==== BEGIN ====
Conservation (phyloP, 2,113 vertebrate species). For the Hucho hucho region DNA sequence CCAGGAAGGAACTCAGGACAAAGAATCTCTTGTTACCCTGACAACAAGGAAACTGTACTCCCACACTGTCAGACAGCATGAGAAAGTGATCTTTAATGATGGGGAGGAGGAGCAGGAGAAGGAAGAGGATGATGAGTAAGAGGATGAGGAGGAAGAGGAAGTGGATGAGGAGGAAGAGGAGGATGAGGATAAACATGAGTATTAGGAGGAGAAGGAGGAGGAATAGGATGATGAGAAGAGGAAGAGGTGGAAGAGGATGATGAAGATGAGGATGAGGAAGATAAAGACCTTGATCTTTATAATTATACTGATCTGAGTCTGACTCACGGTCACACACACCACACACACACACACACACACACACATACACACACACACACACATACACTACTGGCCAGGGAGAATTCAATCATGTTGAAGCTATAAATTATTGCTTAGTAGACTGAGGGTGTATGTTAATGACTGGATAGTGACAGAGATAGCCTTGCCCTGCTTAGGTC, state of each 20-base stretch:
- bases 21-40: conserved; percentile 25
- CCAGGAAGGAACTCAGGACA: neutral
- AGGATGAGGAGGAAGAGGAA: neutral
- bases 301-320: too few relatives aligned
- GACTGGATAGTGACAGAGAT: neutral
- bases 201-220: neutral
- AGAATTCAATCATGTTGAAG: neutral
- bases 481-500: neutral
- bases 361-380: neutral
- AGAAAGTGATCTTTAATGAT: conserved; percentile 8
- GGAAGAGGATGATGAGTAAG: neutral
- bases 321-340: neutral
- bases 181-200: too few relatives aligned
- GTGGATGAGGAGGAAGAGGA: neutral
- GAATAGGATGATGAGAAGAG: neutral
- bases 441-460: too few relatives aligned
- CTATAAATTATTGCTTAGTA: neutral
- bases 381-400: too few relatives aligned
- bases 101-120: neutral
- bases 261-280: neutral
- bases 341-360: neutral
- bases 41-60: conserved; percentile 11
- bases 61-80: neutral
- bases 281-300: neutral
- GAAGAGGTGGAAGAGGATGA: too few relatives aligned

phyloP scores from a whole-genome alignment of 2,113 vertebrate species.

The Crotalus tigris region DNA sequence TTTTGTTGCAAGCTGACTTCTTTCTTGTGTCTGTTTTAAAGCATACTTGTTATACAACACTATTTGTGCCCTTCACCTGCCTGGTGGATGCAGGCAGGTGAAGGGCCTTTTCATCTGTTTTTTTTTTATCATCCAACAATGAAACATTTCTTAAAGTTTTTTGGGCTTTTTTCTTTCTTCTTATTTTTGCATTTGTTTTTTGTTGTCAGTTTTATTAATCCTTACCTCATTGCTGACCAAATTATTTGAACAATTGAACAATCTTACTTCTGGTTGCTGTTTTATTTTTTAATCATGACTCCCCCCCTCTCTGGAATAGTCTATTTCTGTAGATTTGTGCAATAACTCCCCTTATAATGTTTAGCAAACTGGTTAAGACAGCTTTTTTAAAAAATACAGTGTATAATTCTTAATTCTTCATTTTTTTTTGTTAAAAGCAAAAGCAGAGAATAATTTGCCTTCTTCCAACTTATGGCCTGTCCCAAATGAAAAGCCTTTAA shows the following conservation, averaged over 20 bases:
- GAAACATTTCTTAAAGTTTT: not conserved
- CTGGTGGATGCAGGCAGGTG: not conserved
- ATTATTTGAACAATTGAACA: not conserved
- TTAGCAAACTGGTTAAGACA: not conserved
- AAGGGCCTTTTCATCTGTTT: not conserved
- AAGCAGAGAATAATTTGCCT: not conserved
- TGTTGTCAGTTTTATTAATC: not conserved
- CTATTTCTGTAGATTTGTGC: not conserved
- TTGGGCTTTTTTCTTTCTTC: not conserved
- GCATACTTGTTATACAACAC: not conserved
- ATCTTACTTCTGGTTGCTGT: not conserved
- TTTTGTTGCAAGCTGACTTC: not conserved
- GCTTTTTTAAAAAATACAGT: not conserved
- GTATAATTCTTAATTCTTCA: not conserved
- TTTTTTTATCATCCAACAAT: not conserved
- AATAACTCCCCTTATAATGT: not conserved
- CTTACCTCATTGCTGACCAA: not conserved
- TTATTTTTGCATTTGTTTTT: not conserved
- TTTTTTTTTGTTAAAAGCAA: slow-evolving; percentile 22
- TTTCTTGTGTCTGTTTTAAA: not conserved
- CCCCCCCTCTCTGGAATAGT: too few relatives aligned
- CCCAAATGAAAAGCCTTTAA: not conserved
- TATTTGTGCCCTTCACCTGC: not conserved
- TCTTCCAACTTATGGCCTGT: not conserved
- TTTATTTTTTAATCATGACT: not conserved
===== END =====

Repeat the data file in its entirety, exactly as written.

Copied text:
Conservation (phyloP, 2,113 vertebrate species). For the Hucho hucho region DNA sequence CCAGGAAGGAACTCAGGACAAAGAATCTCTTGTTACCCTGACAACAAGGAAACTGTACTCCCACACTGTCAGACAGCATGAGAAAGTGATCTTTAATGATGGGGAGGAGGAGCAGGAGAAGGAAGAGGATGATGAGTAAGAGGATGAGGAGGAAGAGGAAGTGGATGAGGAGGAAGAGGAGGATGAGGATAAACATGAGTATTAGGAGGAGAAGGAGGAGGAATAGGATGATGAGAAGAGGAAGAGGTGGAAGAGGATGATGAAGATGAGGATGAGGAAGATAAAGACCTTGATCTTTATAATTATACTGATCTGAGTCTGACTCACGGTCACACACACCACACACACACACACACACACACACATACACACACACACACACATACACTACTGGCCAGGGAGAATTCAATCATGTTGAAGCTATAAATTATTGCTTAGTAGACTGAGGGTGTATGTTAATGACTGGATAGTGACAGAGATAGCCTTGCCCTGCTTAGGTC, state of each 20-base stretch:
- bases 21-40: conserved; percentile 25
- CCAGGAAGGAACTCAGGACA: neutral
- AGGATGAGGAGGAAGAGGAA: neutral
- bases 301-320: too few relatives aligned
- GACTGGATAGTGACAGAGAT: neutral
- bases 201-220: neutral
- AGAATTCAATCATGTTGAAG: neutral
- bases 481-500: neutral
- bases 361-380: neutral
- AGAAAGTGATCTTTAATGAT: conserved; percentile 8
- GGAAGAGGATGATGAGTAAG: neutral
- bases 321-340: neutral
- bases 181-200: too few relatives aligned
- GTGGATGAGGAGGAAGAGGA: neutral
- GAATAGGATGATGAGAAGAG: neutral
- bases 441-460: too few relatives aligned
- CTATAAATTATTGCTTAGTA: neutral
- bases 381-400: too few relatives aligned
- bases 101-120: neutral
- bases 261-280: neutral
- bases 341-360: neutral
- bases 41-60: conserved; percentile 11
- bases 61-80: neutral
- bases 281-300: neutral
- GAAGAGGTGGAAGAGGATGA: too few relatives aligned

phyloP scores from a whole-genome alignment of 2,113 vertebrate species.

The Crotalus tigris region DNA sequence TTTTGTTGCAAGCTGACTTCTTTCTTGTGTCTGTTTTAAAGCATACTTGTTATACAACACTATTTGTGCCCTTCACCTGCCTGGTGGATGCAGGCAGGTGAAGGGCCTTTTCATCTGTTTTTTTTTTATCATCCAACAATGAAACATTTCTTAAAGTTTTTTGGGCTTTTTTCTTTCTTCTTATTTTTGCATTTGTTTTTTGTTGTCAGTTTTATTAATCCTTACCTCATTGCTGACCAAATTATTTGAACAATTGAACAATCTTACTTCTGGTTGCTGTTTTATTTTTTAATCATGACTCCCCCCCTCTCTGGAATAGTCTATTTCTGTAGATTTGTGCAATAACTCCCCTTATAATGTTTAGCAAACTGGTTAAGACAGCTTTTTTAAAAAATACAGTGTATAATTCTTAATTCTTCATTTTTTTTTGTTAAAAGCAAAAGCAGAGAATAATTTGCCTTCTTCCAACTTATGGCCTGTCCCAAATGAAAAGCCTTTAA shows the following conservation, averaged over 20 bases:
- GAAACATTTCTTAAAGTTTT: not conserved
- CTGGTGGATGCAGGCAGGTG: not conserved
- ATTATTTGAACAATTGAACA: not conserved
- TTAGCAAACTGGTTAAGACA: not conserved
- AAGGGCCTTTTCATCTGTTT: not conserved
- AAGCAGAGAATAATTTGCCT: not conserved
- TGTTGTCAGTTTTATTAATC: not conserved
- CTATTTCTGTAGATTTGTGC: not conserved
- TTGGGCTTTTTTCTTTCTTC: not conserved
- GCATACTTGTTATACAACAC: not conserved
- ATCTTACTTCTGGTTGCTGT: not conserved
- TTTTGTTGCAAGCTGACTTC: not conserved
- GCTTTTTTAAAAAATACAGT: not conserved
- GTATAATTCTTAATTCTTCA: not conserved
- TTTTTTTATCATCCAACAAT: not conserved
- AATAACTCCCCTTATAATGT: not conserved
- CTTACCTCATTGCTGACCAA: not conserved
- TTATTTTTGCATTTGTTTTT: not conserved
- TTTTTTTTTGTTAAAAGCAA: slow-evolving; percentile 22
- TTTCTTGTGTCTGTTTTAAA: not conserved
- CCCCCCCTCTCTGGAATAGT: too few relatives aligned
- CCCAAATGAAAAGCCTTTAA: not conserved
- TATTTGTGCCCTTCACCTGC: not conserved
- TCTTCCAACTTATGGCCTGT: not conserved
- TTTATTTTTTAATCATGACT: not conserved